• The front-end server can route the requests to multiple back-end servers that represent per-tenant environments, including production and non-production; and
  • The front-end server can be hardened and scaled accordingly so it can mitigate DoD attacks and does not become a bottleneck.

You should not package the Connected App if:

  • You want to support vanity URLs for your tenants; or
  • You want to support one-to-one environment mappings, especially for production vs. non-production environment requirements; or
  • You want to control access to your front-end servers by restricting requests to one single origin; and
  • You can easily provision new environments to host your Canvas App.

Canvas Lifecycle Handler

Developers can further control the lifecycle of the Canvas App by implementing a Lifecycle Handler. This handler allows developers to exclude elements from the Canvas context object, for example, the details of context Salesforce User or the Salesforce organization details.

In addition, developers can also control the behavior of the Canvas App by implementing the code that is executed before the application is rendered.

TIP: Use a Lifecycle Handler to override the path portion (after the domain) of the URL or modify the parameters of the Canvas App if you need to point to a different environment when the current Salesforce org is a Sandbox or based on the tenant name.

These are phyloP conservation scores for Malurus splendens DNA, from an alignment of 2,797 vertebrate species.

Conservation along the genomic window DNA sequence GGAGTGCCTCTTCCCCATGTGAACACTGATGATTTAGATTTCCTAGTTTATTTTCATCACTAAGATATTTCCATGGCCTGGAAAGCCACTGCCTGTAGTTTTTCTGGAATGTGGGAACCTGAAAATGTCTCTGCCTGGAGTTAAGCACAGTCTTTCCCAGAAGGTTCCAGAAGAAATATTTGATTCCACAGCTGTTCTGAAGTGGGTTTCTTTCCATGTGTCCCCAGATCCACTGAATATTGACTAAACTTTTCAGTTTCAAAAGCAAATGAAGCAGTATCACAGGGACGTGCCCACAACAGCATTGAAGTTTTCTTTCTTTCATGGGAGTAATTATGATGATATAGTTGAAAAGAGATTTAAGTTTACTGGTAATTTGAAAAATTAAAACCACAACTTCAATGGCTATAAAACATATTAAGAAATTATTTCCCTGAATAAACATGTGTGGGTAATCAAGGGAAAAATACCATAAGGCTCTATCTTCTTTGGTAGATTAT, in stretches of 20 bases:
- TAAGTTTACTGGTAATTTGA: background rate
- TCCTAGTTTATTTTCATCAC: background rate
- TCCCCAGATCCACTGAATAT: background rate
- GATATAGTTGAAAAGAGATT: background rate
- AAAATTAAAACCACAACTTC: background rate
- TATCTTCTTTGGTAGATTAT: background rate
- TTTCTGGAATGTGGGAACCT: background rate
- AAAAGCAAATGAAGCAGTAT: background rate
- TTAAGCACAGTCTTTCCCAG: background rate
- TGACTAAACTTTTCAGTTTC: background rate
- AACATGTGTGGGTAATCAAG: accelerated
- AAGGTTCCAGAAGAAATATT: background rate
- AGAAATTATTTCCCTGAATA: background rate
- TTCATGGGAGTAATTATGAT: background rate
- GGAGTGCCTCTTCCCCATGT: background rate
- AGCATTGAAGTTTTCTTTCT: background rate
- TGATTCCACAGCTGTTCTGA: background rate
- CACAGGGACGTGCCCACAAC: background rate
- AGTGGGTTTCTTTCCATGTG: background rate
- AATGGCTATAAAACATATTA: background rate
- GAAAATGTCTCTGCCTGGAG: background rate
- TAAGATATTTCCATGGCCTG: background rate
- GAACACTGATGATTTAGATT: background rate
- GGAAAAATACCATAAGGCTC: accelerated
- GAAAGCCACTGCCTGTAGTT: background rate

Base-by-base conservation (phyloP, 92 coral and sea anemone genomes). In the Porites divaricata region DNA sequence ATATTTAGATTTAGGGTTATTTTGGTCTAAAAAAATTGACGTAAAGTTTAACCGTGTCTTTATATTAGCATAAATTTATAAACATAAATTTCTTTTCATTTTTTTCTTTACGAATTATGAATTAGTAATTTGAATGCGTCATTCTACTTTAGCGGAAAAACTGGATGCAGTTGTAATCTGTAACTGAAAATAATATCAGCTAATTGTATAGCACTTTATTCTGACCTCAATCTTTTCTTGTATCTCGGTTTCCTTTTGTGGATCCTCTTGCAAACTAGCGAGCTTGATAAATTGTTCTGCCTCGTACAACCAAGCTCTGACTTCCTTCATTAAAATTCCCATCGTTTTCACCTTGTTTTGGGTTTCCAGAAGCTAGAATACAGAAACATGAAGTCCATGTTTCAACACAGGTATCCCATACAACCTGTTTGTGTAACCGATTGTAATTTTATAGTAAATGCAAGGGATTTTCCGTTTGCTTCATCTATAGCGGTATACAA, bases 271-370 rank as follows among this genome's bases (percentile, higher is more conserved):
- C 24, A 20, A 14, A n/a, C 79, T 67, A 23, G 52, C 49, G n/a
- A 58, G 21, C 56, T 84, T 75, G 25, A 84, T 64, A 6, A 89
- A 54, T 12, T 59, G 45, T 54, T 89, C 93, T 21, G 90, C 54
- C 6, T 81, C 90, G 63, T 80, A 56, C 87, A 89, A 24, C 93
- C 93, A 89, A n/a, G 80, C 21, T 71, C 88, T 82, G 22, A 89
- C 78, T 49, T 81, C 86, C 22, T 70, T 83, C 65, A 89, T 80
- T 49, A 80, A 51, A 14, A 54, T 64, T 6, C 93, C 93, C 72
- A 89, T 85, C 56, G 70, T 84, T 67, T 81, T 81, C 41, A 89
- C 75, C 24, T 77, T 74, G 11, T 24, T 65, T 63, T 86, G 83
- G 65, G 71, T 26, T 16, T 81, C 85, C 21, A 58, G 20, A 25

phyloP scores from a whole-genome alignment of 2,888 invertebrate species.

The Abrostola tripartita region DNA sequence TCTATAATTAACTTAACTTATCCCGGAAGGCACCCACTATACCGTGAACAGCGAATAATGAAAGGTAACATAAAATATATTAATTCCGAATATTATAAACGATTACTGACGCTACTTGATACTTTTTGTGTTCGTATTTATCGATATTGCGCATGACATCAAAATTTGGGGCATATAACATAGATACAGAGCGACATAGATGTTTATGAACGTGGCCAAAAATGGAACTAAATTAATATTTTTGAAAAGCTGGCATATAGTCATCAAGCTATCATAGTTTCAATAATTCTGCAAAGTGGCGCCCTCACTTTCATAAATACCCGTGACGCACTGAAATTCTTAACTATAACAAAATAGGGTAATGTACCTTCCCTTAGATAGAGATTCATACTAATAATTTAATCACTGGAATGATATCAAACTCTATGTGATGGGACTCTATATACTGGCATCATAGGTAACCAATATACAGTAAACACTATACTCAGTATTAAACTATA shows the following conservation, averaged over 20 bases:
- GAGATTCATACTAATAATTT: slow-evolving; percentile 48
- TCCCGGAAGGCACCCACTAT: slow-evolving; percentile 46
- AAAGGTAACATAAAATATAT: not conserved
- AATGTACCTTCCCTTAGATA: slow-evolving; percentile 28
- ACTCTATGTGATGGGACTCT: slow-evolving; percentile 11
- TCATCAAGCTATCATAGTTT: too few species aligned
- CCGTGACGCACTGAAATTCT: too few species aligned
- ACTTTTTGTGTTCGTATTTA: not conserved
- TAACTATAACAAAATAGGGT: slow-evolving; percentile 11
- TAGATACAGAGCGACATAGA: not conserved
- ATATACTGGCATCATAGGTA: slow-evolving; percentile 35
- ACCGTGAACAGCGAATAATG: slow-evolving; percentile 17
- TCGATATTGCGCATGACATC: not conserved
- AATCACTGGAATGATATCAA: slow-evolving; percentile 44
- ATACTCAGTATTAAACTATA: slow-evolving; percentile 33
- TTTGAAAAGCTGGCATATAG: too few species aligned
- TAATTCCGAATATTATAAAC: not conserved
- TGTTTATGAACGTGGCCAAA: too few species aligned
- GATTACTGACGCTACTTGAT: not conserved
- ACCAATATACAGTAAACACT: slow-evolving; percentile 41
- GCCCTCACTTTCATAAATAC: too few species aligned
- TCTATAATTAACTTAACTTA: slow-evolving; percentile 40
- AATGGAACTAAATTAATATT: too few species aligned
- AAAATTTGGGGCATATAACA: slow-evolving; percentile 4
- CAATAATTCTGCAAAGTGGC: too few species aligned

Demo Apps

Below is a link to a Canvas demo. It’s a quick and easy way to test drive the concepts explained in this article. Just follow the README file in the root of the project. There are references to two demo apps that use Heroku for hosting. One is written in NodeJS and the other in Java. 

https://github.com/CodeScience/canvas-demo

Additional Recommendations

In the demo apps you will notice additional concepts that will most likely be necessary in your application. Below is a list of things to consider:

  • Screen size on load: notice how the RealtyApp Lightning Aura Component only initializes the app with a width of 100% but the Canvas App front end code (realty.ejs) uses Sfdc.canvas.client.resize and Sfdc.canvas.client.autogrow to make the app take the whole available screen size and adapt to content expansion or contraction
  • Use AJAX to update Salesforce records: this is noticeable in the qr.ejs View in the NodeJS app where a button click event makes an AJAX remote call-in to Salesforce to update a Contact record
  • Subscribe to Platform Events: in the index.html View in the Java app, we subscribe to a Platform Event called CanvasEvent__e and we render the JSON string payload in the page. The Platform Event is fired from Visualforce by using the “Publish Platform Event” button which has an onclick event that uses an Apex @RemoteAction.

Hopefully, this article has shed some light on some of the aspects of Canvas Apps that are commonly misunderstood or neglected by developers and admins. We can always reference Salesforce’s documentation and find answers in forums, but in this article, we aimed to explain these concepts easily and using familiar tools and technologies like JavaScript, NodeJS, Java with Spring Boot, Heroku, Lightning Aura Components, Visualforce, and Connected Apps.